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  1. #1
    Join Date
    Jul 2012
    Posts
    4

    Default Preserving original clapboards that are now inside?

    We're just moving into a Georgian Colonial built ~1800; there was an addition added to one side of the house in the early 1900s that was unfinished (used as a workroom, storage, mudroom) that we want to finish. We've discovered, underneath some plywood and insulation, original (or near-original) clapboards that were on the exterior wall that the extension was attached to.

    Because they're so unusual, and mostly intact, we want to keep the clapboards exposed on that one wall. The wood is very old, and very "soft." What are some things we can do to preserve it, yet keep its appearance? Or should we just leave it as-is, since it's inside and not exposed to the elements?

  2. #2
    Join Date
    Aug 2007
    Posts
    6,480

    Default Re: Preserving original clapboards that are now inside?

    You'd keep it like any other interior wall, clean and painted.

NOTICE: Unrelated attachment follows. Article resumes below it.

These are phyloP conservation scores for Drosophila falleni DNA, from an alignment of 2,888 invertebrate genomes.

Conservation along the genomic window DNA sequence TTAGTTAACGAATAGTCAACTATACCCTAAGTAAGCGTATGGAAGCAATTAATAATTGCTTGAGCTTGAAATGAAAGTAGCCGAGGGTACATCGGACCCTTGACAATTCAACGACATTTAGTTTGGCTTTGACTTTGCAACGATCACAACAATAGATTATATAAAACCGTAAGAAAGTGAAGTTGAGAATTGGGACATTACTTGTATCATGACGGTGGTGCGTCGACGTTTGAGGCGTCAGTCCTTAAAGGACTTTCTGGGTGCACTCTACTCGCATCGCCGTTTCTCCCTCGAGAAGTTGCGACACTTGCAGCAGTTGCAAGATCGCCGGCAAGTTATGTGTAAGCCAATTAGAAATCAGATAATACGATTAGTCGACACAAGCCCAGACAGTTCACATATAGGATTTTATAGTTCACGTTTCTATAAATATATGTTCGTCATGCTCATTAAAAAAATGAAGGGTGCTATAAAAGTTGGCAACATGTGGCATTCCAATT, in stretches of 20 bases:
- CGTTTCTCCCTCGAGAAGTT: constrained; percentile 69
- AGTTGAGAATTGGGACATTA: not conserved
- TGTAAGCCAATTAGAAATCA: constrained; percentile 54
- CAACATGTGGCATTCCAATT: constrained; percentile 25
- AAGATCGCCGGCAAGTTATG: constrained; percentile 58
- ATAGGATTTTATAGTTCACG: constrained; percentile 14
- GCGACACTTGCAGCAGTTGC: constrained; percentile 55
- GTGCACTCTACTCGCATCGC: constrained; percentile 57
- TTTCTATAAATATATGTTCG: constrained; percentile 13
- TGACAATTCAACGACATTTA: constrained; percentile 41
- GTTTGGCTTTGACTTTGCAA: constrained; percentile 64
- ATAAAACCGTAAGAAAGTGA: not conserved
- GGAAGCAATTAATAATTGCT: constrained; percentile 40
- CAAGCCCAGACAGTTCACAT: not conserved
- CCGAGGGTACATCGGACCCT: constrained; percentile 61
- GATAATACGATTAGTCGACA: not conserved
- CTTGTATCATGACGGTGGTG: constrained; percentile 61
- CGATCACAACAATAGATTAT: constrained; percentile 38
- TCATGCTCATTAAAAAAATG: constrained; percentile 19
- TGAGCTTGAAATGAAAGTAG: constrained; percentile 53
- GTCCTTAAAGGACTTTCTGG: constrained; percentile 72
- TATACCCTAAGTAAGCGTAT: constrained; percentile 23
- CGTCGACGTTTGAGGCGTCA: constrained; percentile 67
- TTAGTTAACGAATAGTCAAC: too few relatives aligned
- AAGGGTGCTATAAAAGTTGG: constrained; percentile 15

I suffer from CDO ... Its like OCD, but in alphabetical order, LIKE IT SHOULD BE!!!

  3. #3
    Join Date
    Jul 2012
    Posts
    4

    Default Re: Preserving original clapboards that are now inside?

    Don't think we want to paint it. Thinking we'll clean it, and then see how it looks.

  4. #4
    Join Date
    Aug 2012
    Location
    Northern California
    Posts
    45

    Default Re: Preserving original clapboards that are now inside?

    Quote Originally Posted by aweaver View Post
    We're just moving into a Georgian Colonial built ~1800; there was an addition added to one side of the house in the early 1900s that was unfinished (used as a workroom, storage, mudroom) that we want to finish. We've discovered, underneath some plywood and insulation, original (or near-original) clapboards that were on the exterior wall that the extension was attached to.
    This is an exciting discovery! I love that old, exposed look.

    I'm not a spe******t (EDIT: I am trying to spell s p e c i a l i s t, but system won't let me), but if you don't want to paint them, a wax polish might give them SOME protection and keep them smooth enough to clean easily. (It will darken their color a tone or so, though)

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